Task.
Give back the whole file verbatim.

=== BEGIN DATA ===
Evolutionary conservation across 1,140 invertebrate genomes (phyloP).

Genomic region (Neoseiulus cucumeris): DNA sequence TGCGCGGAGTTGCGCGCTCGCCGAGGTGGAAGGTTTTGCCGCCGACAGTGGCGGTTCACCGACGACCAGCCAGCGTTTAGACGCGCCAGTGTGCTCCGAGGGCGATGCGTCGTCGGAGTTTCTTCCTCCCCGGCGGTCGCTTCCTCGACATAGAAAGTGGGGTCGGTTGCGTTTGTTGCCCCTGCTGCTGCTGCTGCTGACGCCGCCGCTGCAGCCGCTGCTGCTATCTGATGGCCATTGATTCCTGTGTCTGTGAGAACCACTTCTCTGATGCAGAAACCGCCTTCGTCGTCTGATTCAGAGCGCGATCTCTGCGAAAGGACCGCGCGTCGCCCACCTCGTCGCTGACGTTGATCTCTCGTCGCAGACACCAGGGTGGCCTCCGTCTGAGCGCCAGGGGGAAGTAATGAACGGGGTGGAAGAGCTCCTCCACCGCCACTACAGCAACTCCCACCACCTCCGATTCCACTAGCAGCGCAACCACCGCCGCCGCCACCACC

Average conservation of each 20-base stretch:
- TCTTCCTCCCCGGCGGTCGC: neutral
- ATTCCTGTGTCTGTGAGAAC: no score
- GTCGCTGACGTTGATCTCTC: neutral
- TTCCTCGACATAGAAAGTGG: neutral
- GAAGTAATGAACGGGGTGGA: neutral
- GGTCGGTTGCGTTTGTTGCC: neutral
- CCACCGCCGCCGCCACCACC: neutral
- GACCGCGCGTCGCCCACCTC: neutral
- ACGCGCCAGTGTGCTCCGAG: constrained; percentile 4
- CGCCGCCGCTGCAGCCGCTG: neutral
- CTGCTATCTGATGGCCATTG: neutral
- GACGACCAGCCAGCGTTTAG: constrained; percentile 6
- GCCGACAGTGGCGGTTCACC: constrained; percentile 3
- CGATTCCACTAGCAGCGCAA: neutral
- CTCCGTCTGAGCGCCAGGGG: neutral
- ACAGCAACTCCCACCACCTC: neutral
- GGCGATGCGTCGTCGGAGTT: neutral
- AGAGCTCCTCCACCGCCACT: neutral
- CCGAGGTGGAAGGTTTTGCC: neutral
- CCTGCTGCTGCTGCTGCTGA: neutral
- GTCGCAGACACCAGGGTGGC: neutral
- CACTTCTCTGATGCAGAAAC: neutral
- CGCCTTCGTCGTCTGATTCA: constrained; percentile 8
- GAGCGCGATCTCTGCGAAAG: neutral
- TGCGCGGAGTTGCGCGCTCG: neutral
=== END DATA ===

Evolutionary conservation across 1,140 invertebrate genomes (phyloP).

Genomic region (Neoseiulus cucumeris): DNA sequence TGCGCGGAGTTGCGCGCTCGCCGAGGTGGAAGGTTTTGCCGCCGACAGTGGCGGTTCACCGACGACCAGCCAGCGTTTAGACGCGCCAGTGTGCTCCGAGGGCGATGCGTCGTCGGAGTTTCTTCCTCCCCGGCGGTCGCTTCCTCGACATAGAAAGTGGGGTCGGTTGCGTTTGTTGCCCCTGCTGCTGCTGCTGCTGACGCCGCCGCTGCAGCCGCTGCTGCTATCTGATGGCCATTGATTCCTGTGTCTGTGAGAACCACTTCTCTGATGCAGAAACCGCCTTCGTCGTCTGATTCAGAGCGCGATCTCTGCGAAAGGACCGCGCGTCGCCCACCTCGTCGCTGACGTTGATCTCTCGTCGCAGACACCAGGGTGGCCTCCGTCTGAGCGCCAGGGGGAAGTAATGAACGGGGTGGAAGAGCTCCTCCACCGCCACTACAGCAACTCCCACCACCTCCGATTCCACTAGCAGCGCAACCACCGCCGCCGCCACCACC

Average conservation of each 20-base stretch:
- TCTTCCTCCCCGGCGGTCGC: neutral
- ATTCCTGTGTCTGTGAGAAC: no score
- GTCGCTGACGTTGATCTCTC: neutral
- TTCCTCGACATAGAAAGTGG: neutral
- GAAGTAATGAACGGGGTGGA: neutral
- GGTCGGTTGCGTTTGTTGCC: neutral
- CCACCGCCGCCGCCACCACC: neutral
- GACCGCGCGTCGCCCACCTC: neutral
- ACGCGCCAGTGTGCTCCGAG: constrained; percentile 4
- CGCCGCCGCTGCAGCCGCTG: neutral
- CTGCTATCTGATGGCCATTG: neutral
- GACGACCAGCCAGCGTTTAG: constrained; percentile 6
- GCCGACAGTGGCGGTTCACC: constrained; percentile 3
- CGATTCCACTAGCAGCGCAA: neutral
- CTCCGTCTGAGCGCCAGGGG: neutral
- ACAGCAACTCCCACCACCTC: neutral
- GGCGATGCGTCGTCGGAGTT: neutral
- AGAGCTCCTCCACCGCCACT: neutral
- CCGAGGTGGAAGGTTTTGCC: neutral
- CCTGCTGCTGCTGCTGCTGA: neutral
- GTCGCAGACACCAGGGTGGC: neutral
- CACTTCTCTGATGCAGAAAC: neutral
- CGCCTTCGTCGTCTGATTCA: constrained; percentile 8
- GAGCGCGATCTCTGCGAAAG: neutral
- TGCGCGGAGTTGCGCGCTCG: neutral